Held: “If we apply our holding in [United States v. King, 483 F.3d 969, 972 (9th Cir. 2007)], Liu’s STA clock under the California indictment reset upon the addition of his wife, Min Li, to the [second superseding indictment in Nevada]. There is no evidence in the record before us to suggest that the delay between the filing of the California indictment and the addition of Min Li through the filing of the [second superseding indictment] was unreasonable.” Id. at *4. “Because the delay in the filing of the [second superseding indictment] that named another defendant was reasonable, and because there is no evidence of bad faith on the part of the government, Liu’s [Speedy Trial Act] clock restarted [when the second superseding indictment was filed.] Id. at *4.

Of Note: The general rule is that the addition of a new co-defendant restarts the Speedy Trial Act clock. See id. at *3 (discussing King). There are two caveats to that rule, however: the delay must be “reasonable” and the addition of the codefendant requires the “absence of bad faith on the part of the government.” Id.

Judge Tallman assures us that there is no showing of bad faith from the government’s addition of the wife to the Nevada indictment (and she was admittedly arrested with Liu as he tried to pass counterfeit through a casino machine). Id. at *1. Nonetheless, it is interesting to note that Liu’s wife was fully acquitted in his trial through her successful Rule 29 motion. Id. at *2. The result is that his Liu’s wife was exonerated of the conspiracy, yet her presence in the superseding indictment bought the government a Speedy Trial exclusion as to Liu. Probably not bad-faith charging based on these facts, but the exclusion of time based on the (exonerated) wife’s charges still doesn’t seem fair.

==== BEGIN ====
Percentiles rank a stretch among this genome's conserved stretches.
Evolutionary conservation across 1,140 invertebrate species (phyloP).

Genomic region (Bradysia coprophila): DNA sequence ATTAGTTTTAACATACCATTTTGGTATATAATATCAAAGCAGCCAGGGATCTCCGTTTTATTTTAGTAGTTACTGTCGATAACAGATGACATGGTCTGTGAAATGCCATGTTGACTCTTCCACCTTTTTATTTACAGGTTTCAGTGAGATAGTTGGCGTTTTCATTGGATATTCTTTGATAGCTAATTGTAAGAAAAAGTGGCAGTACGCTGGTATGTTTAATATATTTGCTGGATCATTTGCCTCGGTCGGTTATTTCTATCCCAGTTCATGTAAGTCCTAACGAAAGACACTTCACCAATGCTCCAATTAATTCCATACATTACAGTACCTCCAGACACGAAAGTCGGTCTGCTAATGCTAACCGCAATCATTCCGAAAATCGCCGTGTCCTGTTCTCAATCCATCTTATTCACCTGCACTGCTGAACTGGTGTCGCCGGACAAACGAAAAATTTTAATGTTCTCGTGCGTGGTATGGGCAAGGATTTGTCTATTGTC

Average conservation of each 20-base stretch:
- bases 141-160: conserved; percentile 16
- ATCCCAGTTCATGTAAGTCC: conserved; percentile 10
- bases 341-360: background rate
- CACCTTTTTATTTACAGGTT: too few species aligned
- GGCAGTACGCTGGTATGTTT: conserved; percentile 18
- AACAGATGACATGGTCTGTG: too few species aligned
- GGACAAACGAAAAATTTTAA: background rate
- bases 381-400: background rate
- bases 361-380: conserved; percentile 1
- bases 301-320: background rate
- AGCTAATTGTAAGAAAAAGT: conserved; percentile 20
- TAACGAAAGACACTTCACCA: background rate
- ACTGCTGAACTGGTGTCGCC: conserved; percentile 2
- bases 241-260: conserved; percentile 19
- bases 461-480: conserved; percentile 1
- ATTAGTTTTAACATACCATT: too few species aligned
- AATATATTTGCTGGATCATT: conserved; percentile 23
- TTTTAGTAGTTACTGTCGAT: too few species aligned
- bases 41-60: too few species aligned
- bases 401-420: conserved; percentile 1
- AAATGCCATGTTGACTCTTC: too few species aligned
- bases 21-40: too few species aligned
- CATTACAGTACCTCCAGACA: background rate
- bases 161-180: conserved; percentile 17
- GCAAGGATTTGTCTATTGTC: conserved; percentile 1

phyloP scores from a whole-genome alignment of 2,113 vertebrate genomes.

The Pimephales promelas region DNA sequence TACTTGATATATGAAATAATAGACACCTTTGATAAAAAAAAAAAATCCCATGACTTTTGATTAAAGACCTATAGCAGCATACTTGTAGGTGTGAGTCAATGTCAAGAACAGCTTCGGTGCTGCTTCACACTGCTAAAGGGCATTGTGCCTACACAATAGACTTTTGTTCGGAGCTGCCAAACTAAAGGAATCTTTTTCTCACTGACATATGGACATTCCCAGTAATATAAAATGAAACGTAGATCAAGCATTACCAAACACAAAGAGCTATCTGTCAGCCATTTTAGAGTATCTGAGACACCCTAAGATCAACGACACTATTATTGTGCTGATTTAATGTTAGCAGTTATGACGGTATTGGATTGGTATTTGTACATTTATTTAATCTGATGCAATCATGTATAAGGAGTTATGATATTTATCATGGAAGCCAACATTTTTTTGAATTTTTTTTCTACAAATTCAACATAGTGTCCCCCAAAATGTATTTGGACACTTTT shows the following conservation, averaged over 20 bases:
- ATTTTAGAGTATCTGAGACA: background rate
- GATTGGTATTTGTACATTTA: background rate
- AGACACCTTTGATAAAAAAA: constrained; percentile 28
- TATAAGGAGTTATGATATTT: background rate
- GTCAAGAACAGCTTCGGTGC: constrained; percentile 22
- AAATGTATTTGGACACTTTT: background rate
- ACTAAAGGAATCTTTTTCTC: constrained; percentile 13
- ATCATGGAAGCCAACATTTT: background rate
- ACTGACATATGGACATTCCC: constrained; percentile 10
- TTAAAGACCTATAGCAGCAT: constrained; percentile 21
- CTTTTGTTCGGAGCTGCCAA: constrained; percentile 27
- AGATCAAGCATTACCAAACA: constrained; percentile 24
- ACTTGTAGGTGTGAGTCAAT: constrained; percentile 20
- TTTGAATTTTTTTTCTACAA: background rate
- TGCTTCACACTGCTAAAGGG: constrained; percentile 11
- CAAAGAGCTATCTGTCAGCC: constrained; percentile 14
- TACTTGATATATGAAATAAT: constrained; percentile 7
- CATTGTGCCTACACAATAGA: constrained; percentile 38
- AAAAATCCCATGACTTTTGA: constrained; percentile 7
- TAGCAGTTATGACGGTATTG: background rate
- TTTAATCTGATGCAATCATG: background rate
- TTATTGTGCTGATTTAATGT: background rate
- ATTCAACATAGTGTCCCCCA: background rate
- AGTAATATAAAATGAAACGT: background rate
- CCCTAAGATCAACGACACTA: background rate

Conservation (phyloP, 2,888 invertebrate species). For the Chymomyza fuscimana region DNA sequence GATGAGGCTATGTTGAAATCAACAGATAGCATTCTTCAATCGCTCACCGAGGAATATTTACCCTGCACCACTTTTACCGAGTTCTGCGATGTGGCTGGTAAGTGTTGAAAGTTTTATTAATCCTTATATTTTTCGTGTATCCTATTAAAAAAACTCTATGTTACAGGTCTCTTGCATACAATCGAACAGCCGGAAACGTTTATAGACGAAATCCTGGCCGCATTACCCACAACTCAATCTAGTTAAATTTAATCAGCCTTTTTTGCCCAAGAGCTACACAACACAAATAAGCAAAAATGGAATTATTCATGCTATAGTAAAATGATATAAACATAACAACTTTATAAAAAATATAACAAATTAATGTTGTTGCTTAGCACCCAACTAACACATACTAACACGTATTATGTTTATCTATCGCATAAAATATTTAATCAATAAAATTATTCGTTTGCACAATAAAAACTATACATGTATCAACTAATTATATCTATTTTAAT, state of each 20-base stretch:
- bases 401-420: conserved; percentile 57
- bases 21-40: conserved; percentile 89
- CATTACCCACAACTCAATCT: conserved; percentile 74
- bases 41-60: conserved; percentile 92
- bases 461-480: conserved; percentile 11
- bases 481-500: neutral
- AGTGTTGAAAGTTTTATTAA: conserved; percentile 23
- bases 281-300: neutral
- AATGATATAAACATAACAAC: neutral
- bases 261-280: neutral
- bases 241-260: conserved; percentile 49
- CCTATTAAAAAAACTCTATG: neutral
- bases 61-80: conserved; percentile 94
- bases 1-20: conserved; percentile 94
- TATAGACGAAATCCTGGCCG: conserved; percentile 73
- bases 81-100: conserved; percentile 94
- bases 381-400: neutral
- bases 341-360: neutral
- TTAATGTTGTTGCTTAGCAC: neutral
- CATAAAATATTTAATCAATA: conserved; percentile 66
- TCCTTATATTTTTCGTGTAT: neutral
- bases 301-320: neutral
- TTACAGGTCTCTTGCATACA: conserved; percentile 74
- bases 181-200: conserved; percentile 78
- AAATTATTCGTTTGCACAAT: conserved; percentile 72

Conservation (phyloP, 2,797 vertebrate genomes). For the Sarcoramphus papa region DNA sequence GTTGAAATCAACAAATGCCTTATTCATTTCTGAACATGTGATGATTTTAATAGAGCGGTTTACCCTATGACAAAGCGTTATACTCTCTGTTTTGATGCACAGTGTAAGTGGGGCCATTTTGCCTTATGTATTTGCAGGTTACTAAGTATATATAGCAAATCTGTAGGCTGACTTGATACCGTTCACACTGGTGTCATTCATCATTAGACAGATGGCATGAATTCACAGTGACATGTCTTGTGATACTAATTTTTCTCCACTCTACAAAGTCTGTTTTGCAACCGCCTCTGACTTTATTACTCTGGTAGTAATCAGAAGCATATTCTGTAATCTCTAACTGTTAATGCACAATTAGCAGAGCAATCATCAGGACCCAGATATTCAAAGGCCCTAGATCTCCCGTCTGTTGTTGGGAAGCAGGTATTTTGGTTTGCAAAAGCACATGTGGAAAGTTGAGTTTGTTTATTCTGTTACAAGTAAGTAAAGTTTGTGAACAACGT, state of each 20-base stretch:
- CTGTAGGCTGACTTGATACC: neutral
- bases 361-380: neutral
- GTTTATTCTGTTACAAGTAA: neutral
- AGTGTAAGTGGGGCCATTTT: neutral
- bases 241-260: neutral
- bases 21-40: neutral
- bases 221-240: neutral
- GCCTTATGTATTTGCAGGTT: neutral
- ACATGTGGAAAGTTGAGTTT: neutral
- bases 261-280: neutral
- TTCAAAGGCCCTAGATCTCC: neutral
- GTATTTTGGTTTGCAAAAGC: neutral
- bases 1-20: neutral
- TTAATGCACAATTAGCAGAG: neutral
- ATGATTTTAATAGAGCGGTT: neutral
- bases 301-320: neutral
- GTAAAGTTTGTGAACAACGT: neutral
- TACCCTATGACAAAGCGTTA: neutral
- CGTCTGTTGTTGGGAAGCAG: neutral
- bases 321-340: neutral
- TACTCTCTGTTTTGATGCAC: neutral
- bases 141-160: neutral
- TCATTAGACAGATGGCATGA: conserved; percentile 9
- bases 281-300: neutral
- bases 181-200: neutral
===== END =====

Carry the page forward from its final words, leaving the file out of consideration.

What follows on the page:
How to Use: Another issue was Liu’s request for a specific unanimity instruction as to the specific overt act committed in furtherance of the conspiracy. Id. at *5. Judge Tallman questions whether the district court “must instruct a jury that it must make a unanimous finding of which over act was committed in furtherance of the conspiracy.” Id. at *5 & n.7. Thankfully, the panel didn’t resolve that issue – so we should still seek a specific offense instruction (or “Echeverry” instruction) for conspiracy overt acts (except for § 841 drug conspiracies, which do not require proof of an overt act. United States v. Cazares, 121 F.3d 1241, 1246 (9th Cir. 1997).

For Further Reading: How good were the supernotes in the case? An undercover agent was supposed to pay Liu in this counterfeit, but used real bills instead– and Liu couldn’t tell the difference. Id. at *1 n.1. For an interesting description of these bogus bills, see “What Are Supernotes?” available here.

"Ocean's Eleven" poster from Image of one-hundred dollar bills from Slate article on Supernotes, available here.

Steven Kalar, Senior Litigator N.D. Cal. FPD. Website at


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Wednesday, January 19, 2011